We are proud to work with our Australian and New Zealand colleagues on diverse and community enhancing projects.

For more details, visit:

On Carbon Sequestration – How Much CO2 can our trees absorb?

Trees are often referred to as the “lungs of the Earth” as they are able to store carbon and produce oxygen, which is essential to many life forms. Trees also stabilise soil and reduce air temperature and humidity, whilst also reducing flooding and improving water quality. Without trees, most fauna and flora would not survive, what more humans?

It is widely accepted that a typical tree can absorb around 22 kilograms of carbon dioxide (CO2) per year when in fully grown status, meaning that saplings, seedlings and younger trees – whether mangroves or primary or secondary forest trees – absorb around half, so conservatively say 11 kgs per year (also widely used by most international forestry agencies around the world).

So, over a lifetime of a tropical tree (100 years), one tree can absorb around 1 tonne of CO2. Although this figure seems large, it should be measured in perspective: to date we humans generate around 40 billions tonnes of CO2 each year on Earth. Which means, that we need to plant 40 billion trees annually to offset these emissions.

NATURE IS SPEAKING (Narrated by Julia Roberts)

What can I do to stop climate change?

“As the world warms, extreme weather events are becoming more frequent and intense, sea levels are rising, prolonged droughts are putting pressure on food crops, and many animal and plant species are being driven to extinction. It’s hard to imagine what we as individuals can do to resolve a problem of this scale and severity.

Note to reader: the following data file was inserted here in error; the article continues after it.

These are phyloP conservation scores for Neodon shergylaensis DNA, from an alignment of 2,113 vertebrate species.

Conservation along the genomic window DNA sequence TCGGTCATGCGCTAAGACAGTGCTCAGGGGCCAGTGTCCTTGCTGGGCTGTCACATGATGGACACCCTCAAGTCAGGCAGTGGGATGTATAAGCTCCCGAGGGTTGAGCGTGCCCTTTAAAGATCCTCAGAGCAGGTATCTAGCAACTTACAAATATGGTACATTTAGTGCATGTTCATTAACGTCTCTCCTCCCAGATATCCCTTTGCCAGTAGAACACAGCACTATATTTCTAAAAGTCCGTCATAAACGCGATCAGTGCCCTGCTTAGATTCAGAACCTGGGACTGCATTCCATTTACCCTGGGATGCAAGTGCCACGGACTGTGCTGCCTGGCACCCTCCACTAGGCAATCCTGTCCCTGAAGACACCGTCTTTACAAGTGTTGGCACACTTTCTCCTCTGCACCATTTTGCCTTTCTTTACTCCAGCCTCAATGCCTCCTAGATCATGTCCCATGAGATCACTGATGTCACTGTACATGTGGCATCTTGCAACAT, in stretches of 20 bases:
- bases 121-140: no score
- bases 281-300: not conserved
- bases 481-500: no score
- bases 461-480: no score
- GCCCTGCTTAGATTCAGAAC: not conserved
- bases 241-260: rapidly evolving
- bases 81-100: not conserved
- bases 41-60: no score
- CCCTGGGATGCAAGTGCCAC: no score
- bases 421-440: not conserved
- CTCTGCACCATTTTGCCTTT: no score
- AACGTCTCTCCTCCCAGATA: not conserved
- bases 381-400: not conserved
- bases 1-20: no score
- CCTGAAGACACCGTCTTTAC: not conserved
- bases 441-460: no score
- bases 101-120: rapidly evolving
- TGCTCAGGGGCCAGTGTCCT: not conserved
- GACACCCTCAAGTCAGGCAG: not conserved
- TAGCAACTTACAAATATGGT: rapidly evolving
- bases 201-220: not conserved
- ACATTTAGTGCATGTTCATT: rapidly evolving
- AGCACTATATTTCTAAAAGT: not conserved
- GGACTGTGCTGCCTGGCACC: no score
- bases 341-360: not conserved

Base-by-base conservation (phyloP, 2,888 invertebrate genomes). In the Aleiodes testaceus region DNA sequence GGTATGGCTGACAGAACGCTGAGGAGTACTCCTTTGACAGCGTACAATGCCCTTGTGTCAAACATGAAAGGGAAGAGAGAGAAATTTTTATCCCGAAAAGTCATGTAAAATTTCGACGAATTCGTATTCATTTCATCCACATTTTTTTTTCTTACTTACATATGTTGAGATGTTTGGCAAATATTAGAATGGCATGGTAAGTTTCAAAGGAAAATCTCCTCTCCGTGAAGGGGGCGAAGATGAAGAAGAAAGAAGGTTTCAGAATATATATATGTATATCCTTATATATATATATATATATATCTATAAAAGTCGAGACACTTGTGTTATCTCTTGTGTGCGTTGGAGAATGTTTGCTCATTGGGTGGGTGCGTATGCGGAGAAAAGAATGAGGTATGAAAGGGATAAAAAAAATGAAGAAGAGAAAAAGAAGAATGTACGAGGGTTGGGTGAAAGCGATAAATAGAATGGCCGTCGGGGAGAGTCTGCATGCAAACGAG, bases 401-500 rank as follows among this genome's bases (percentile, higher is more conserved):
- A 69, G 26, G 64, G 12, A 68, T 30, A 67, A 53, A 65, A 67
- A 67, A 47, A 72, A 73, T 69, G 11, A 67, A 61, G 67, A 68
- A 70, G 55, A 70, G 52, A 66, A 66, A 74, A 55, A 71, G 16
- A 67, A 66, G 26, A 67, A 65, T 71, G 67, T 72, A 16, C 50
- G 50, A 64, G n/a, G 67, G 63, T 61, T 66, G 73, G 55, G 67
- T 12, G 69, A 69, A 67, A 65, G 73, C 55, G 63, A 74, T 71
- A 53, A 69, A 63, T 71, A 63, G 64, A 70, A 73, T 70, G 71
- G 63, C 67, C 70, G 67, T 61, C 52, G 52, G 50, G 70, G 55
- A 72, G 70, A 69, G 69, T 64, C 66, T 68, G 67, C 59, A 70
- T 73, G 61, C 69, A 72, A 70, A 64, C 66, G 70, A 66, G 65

The good news: We are not alone. People, communities, cities, businesses, schools, faith groups and other organizations are taking action. We’re fighting like our lives depend on it — because they do.

In a world of more than seven billion people, each of us is a drop in the bucket. But with enough drops, we can fill any bucket.” –  David Suzuki

Check out some of the ways you can take more climate change action.

For example, Climate Action groups are the local solution to a global crisis. Right now people just like you are coming together to develop practical, local solutions and make their towns and cities more climate-friendly. Are you ready to join them? Find out what’s happening near you.

More here:


Contact FEED

In 2015, the Philippine government submitted to the United Nations the country’s commitments to reduce greenhouse gas emissions. The country committed to reduce its carbon emissions by 70 percent by 2030. The carbon dioxide reductions will come from the sectors of energy, transport, waste, forestry and industry.  Join us!  Help us reverse the Earth’s “hothouse climate” tipping point.

Tree-Planting with FEED

Contact us at FEED for more details, to join our regular activities or to design your own tree-nurturing or call/text +63 (0)917 552 4722.

© Fostering Education & Environment for Development, Inc.